Depends on whether the US want us to tear up the treaty that allows lawful extradition. If they commit crimes of assault and kidnap on UK soil because they lose an extradition case in the UK courts, this would make any future UK extradition legal cases and the treaty that requires these moot, regardless of whether these concern a silly hacker or a genuine terrorist.
"Design changes can fix most of the weaknesses that allow Spectre and Meltdown, but it will take them a while to filter through to live systems."
It's always been reasonable for processes running with the same userid to share information from an access control point of view - you can always have more userids or introduce the appropriate mandatory access controls. If you want to create better boundaries between processes to restrict information sharing, operating systems already have plenty of discretionary and mandatory access controls which are supposed to give software designers the ability to achieve this. It is appropriate to close off these side channel vulnerabilities where processes are already running in different security contexts. It probably isn't appropriate to hit performance where the software design already runs things within the same security context and available access controls which could be used aren't being used.
We expect hypervisors and sandboxed applications to be contained against side channel information leaks, so the performance hit of containment needs to be accepted as part of the processor and operating system access control design.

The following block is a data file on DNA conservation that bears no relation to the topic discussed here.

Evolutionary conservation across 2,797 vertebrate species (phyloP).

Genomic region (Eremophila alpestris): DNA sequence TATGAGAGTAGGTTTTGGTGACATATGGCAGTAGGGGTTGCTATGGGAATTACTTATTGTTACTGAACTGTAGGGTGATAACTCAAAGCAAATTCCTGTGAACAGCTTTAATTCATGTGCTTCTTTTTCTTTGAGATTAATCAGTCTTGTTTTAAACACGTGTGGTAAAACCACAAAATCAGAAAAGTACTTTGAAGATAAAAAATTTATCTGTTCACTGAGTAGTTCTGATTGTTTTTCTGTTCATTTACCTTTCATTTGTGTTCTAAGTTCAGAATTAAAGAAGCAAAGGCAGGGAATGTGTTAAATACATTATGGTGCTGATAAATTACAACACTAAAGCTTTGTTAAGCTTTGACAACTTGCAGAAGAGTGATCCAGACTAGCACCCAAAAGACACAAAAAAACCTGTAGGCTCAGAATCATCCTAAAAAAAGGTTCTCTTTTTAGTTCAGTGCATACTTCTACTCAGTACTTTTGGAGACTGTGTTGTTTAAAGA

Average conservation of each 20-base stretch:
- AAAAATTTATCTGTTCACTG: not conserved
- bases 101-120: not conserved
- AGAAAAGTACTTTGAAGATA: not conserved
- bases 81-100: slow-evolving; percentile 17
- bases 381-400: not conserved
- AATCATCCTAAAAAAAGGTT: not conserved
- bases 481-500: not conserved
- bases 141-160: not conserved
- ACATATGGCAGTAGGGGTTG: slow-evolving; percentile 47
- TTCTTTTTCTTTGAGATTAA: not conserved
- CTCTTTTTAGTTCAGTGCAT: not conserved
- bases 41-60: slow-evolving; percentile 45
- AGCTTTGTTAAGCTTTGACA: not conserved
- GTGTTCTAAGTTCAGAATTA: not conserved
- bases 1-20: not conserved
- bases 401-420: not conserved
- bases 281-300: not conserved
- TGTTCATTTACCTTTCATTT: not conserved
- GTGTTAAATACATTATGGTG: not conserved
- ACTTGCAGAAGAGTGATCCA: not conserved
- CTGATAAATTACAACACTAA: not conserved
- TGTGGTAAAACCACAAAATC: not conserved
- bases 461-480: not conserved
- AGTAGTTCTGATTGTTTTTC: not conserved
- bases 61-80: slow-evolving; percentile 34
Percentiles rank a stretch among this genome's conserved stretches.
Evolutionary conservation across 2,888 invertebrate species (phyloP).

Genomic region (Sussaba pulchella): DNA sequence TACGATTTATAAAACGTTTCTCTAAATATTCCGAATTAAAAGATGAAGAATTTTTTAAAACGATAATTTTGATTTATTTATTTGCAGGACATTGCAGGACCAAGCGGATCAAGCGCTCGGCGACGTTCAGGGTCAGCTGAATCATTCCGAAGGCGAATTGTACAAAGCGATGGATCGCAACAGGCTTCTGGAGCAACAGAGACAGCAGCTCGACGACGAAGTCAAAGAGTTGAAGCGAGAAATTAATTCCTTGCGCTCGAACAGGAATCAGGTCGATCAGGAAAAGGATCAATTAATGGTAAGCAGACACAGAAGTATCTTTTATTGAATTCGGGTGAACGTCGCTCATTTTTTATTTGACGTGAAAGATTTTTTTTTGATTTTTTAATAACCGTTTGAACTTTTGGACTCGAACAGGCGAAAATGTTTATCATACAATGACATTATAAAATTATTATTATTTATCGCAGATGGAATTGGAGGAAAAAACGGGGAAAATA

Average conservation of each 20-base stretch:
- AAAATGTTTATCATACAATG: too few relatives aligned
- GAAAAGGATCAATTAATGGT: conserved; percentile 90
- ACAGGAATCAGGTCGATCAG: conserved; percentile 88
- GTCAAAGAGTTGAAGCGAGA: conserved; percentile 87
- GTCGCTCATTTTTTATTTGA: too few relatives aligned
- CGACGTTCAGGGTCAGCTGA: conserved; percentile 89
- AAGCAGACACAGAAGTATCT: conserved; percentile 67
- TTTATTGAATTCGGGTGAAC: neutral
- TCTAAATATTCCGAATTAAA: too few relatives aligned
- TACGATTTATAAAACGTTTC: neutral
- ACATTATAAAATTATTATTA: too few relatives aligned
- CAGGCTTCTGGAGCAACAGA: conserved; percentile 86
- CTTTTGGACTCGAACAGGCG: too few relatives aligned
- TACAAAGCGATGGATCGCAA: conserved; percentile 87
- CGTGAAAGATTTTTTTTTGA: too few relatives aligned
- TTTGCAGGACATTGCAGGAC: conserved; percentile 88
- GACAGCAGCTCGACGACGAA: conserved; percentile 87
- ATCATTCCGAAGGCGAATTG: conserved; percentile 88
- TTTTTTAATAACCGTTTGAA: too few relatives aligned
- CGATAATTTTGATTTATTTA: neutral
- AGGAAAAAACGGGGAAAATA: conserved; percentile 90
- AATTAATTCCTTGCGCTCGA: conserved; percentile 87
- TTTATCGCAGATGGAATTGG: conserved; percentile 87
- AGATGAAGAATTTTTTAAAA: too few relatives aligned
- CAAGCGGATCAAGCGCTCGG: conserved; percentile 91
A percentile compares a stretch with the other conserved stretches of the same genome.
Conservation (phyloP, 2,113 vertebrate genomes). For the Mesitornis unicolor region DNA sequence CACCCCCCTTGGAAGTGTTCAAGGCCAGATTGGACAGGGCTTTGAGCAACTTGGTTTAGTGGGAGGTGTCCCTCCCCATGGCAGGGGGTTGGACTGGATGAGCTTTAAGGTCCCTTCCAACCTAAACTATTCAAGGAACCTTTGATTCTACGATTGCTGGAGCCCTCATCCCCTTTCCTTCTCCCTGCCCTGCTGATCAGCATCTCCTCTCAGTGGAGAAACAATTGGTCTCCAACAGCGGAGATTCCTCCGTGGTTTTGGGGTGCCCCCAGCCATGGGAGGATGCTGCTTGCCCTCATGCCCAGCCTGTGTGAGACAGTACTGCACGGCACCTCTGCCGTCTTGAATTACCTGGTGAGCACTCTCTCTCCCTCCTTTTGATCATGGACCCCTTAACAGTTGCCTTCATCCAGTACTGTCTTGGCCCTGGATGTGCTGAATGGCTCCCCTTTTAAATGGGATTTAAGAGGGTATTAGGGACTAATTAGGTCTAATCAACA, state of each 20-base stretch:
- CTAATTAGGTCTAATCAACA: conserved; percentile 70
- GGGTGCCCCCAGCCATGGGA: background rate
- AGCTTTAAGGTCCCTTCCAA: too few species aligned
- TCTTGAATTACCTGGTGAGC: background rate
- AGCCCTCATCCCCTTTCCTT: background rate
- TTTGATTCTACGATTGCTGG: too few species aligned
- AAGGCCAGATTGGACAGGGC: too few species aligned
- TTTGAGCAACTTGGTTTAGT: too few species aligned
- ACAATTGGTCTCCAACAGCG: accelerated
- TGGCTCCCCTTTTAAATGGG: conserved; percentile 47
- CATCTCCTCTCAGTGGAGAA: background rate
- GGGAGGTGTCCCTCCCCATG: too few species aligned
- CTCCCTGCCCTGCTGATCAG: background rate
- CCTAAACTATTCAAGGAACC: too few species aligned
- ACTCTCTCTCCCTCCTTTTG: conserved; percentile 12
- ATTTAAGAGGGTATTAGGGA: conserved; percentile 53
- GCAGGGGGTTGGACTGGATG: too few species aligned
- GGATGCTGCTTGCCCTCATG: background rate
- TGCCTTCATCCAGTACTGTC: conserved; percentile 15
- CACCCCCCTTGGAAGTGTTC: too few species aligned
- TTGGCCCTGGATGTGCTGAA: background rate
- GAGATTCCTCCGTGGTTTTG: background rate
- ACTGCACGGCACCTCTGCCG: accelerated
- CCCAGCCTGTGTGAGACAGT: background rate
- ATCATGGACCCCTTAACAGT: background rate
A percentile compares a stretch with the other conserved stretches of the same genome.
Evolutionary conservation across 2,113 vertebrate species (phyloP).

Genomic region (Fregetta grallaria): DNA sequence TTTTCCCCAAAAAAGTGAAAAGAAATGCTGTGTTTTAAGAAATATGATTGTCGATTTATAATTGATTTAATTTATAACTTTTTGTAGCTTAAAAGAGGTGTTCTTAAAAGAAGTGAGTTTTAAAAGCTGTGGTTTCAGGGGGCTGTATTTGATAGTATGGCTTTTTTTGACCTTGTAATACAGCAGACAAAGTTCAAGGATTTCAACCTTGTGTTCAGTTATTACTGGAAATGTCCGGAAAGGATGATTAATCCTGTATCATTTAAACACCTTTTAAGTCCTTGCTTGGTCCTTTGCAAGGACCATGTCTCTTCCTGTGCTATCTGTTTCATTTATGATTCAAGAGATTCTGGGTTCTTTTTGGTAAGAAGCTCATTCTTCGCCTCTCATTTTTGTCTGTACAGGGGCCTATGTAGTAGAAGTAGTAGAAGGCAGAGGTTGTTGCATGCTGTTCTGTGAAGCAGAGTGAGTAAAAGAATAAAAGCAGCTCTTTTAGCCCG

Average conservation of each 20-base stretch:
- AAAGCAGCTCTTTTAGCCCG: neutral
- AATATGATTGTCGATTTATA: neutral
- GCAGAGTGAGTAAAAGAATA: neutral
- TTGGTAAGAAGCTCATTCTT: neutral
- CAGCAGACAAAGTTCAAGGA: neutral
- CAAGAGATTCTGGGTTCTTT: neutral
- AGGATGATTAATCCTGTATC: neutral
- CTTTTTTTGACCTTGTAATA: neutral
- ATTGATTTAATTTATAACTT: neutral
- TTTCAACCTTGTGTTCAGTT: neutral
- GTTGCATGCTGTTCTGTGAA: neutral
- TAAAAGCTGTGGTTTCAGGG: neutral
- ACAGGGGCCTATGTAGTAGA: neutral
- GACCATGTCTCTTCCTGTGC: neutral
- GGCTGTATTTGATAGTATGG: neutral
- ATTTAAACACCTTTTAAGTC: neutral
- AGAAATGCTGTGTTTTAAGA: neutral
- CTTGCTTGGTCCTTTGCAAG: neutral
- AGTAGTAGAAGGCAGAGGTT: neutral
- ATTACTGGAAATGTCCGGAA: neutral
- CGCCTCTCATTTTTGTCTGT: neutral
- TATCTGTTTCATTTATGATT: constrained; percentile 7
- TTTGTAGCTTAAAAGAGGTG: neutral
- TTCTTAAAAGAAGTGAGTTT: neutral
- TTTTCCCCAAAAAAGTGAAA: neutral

Geocities was bought in 1999 for $3.57B and switched off 10 years later. Providing the server and service with no revenue stream apart from paltry advertising, however temporarily popular, could only have been sold for that price if someone making the decision imagined it could become a monopoly capable of being monetized at some point.
Creating a production as opposed to demonstration/research app using such a service is likely to be high risk unless you can know in advance what it's going to cost your users and how they will pay for it. If it becomes a must-have monopoly, your heavy users will be price gouged or have to stop using what they've come to depend upon. If they imagine it will cost nothing it's unsustainable by definition and will eventually be switched off when the investor gives up funding the black hole.